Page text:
In another interesting detail in court today, they said they also might call one of Donald Trump's attorneys to testify at his trial. Jake.

TAPPER: A large spectacle indeed, Sara Murray, thank you so much. Appreciate it. Let's discuss. Olivia, on the one hand there are election deniers like Steve Bannon, seeing his day in court for failing to comply with a congressional investigation and subpoena, then on the other hand there are election deniers such as Jim Marchant, who finds himself one step closer to a position of power for the next election. Listen to Steve Bannon this morning talking about Jim Marchant.


STEVE BANNON, FORMER DONALD TRUMP ADVISER: Jim Marchant in Nevada, the head of the coalition, he had a bullet when in the primary. MAGA is on the march, the J6 Committee is totally irrelevant.


TAPPER: So just for folks who don't know, last night, Jim Marchant, the Trump loyalist easily won Nevada's Republican nomination for secretary of state. That means somebody who is against democracy, against elections could be theoretically in charge of running them if he wins the general election in a what's anticipated to be a good Republican year.

OLIVIA TROYE, FORMER HOMELAND SECURITY ADVISER TO MIKE PENCE Yes, that's correct. And look, regardless of your political affiliation as an American, this should be extremely alarming. The fact that we're trying to hold someone accountable for what led to January 6, here's Bannon, right. And then now you have this other person who's gaining power.

And there's a lot of individuals like the one in this situation that are running for office currently, who stand a likelihood of actually getting into office. And what does it say about the state of our democracy ongoing, that means this threat, this movement that led to January 6 lives on.

TAPPER: Yes, and this is what people like Doug Ludig (ph) and others have suggested is the real threat is that 2020 was just a practice run. Yes, the dress rehearsal for 2024.

Here, take a listen. Here are the voices of Jim Marchant, Nevada's Secretary of State candidate, Adam Laxalt, the Republican Senate candidate in Nevada, and Doug Mastriano, the Republican gubernatorial candidate in Pennsylvania, take a listen.


JIM MARCHANT (R), NEVADA SECRETARY OF STATE CANDIDATE: People are excited that there's somebody doing something behind the scenes to try to fix 2020 like President Trump said.

ADAM LAXALT (R) NEVADA SENATE CANDIDATE: Theres no question that they rigged the election, there's no question that they said about changing the rules of the game.

DOUG MASTRIANO (R-PA) SATE SENATOR: So I'm thankful that the President comes to loyalty to those that stand for truth and are trying to fight for voting integrity in our state, which needs to happen. I can't believe that it's so hard to find out what actually happened in 2020.


TAPPER: We should also note in New Mexico, the state Supreme Court just ordered a local county commission to certify recent primary results after the commission originally refused to do so citing distrust of the Dominion voting machines. I mean, the lunatics are taking over the asylum.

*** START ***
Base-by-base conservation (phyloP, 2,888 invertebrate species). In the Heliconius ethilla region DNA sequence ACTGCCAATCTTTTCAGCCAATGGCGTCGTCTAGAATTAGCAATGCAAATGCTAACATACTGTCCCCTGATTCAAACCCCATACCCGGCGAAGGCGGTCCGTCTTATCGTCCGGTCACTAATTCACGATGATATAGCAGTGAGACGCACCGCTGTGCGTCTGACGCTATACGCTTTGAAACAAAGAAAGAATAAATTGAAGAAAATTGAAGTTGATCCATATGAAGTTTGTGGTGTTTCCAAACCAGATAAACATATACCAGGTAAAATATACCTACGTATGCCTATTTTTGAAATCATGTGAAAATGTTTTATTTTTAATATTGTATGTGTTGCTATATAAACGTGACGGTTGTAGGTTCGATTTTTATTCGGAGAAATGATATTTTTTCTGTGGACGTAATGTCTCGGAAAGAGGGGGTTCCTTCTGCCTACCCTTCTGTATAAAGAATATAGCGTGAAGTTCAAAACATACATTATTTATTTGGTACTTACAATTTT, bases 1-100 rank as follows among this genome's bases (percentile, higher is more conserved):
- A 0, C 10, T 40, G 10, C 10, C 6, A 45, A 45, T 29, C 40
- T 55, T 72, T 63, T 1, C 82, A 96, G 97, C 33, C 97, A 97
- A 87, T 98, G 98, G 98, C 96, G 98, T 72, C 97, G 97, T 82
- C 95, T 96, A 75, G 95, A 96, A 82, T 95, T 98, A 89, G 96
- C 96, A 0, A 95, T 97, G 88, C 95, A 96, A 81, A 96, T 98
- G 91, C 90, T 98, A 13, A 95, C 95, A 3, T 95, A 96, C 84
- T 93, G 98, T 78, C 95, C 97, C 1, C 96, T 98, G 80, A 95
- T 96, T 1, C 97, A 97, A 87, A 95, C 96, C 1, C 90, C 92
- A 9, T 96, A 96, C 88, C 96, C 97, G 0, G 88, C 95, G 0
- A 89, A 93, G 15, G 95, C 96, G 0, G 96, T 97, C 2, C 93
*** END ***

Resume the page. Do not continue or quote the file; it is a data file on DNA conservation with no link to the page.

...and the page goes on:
KASIE HUNT, CNN CHIEF NATIONAL AFFAIRS ANALYST: I mean, that's really something. You know, Jake, I think that in this instance, I want to point to some of the very strong examples that we had in 2020. Brad Raffensperger down in Georgia, really illustrates the importance to people of this kind of a position, right.


What happened there was not theoretical what any one of these people who got elected to office may or may not do once they hold it. We don't know yet. We know what they've said.

But look what Brad Raffensperger had to do in 2020, take calls from the then president of the United States, defy him, and then publicly stand up for himself in the face of threats to himself and his family. That took a lot of courage. And we should note he is a Republican. So it's not as though any Republican holding one of these offices would necessarily go down this road.

But I just think it underscores the importance of spotlighting exactly what you're spotlighting today, which is these jobs that seem, you know, esoteric, and you know, outside of what normal Americans even voters would normally worry about. They are that important.

TAPPER: So Navin, tell me about the Center for American Progress Action Funds research on how voters perceive the Republican brand, because obviously, the effect of people like Bannon on a party that includes people like Mitt Romney and bread referenced burger can be profound.

NAVIN NAYAK, PRESIDENT, CENTER FOR AMERICAN PROGRESS ACTION FUND: I mean, I think voters are really ahead of I think, recognizing that this party has changed, and Steve Bannon actually said it himself. MAGA is now in charge of the Republican Party. They have taken over. And there's two really core elements to that, that people are seeing, which is at the core of the Republican Party now and MAGA Republicans is this lust for power, this willingness to do anything for power.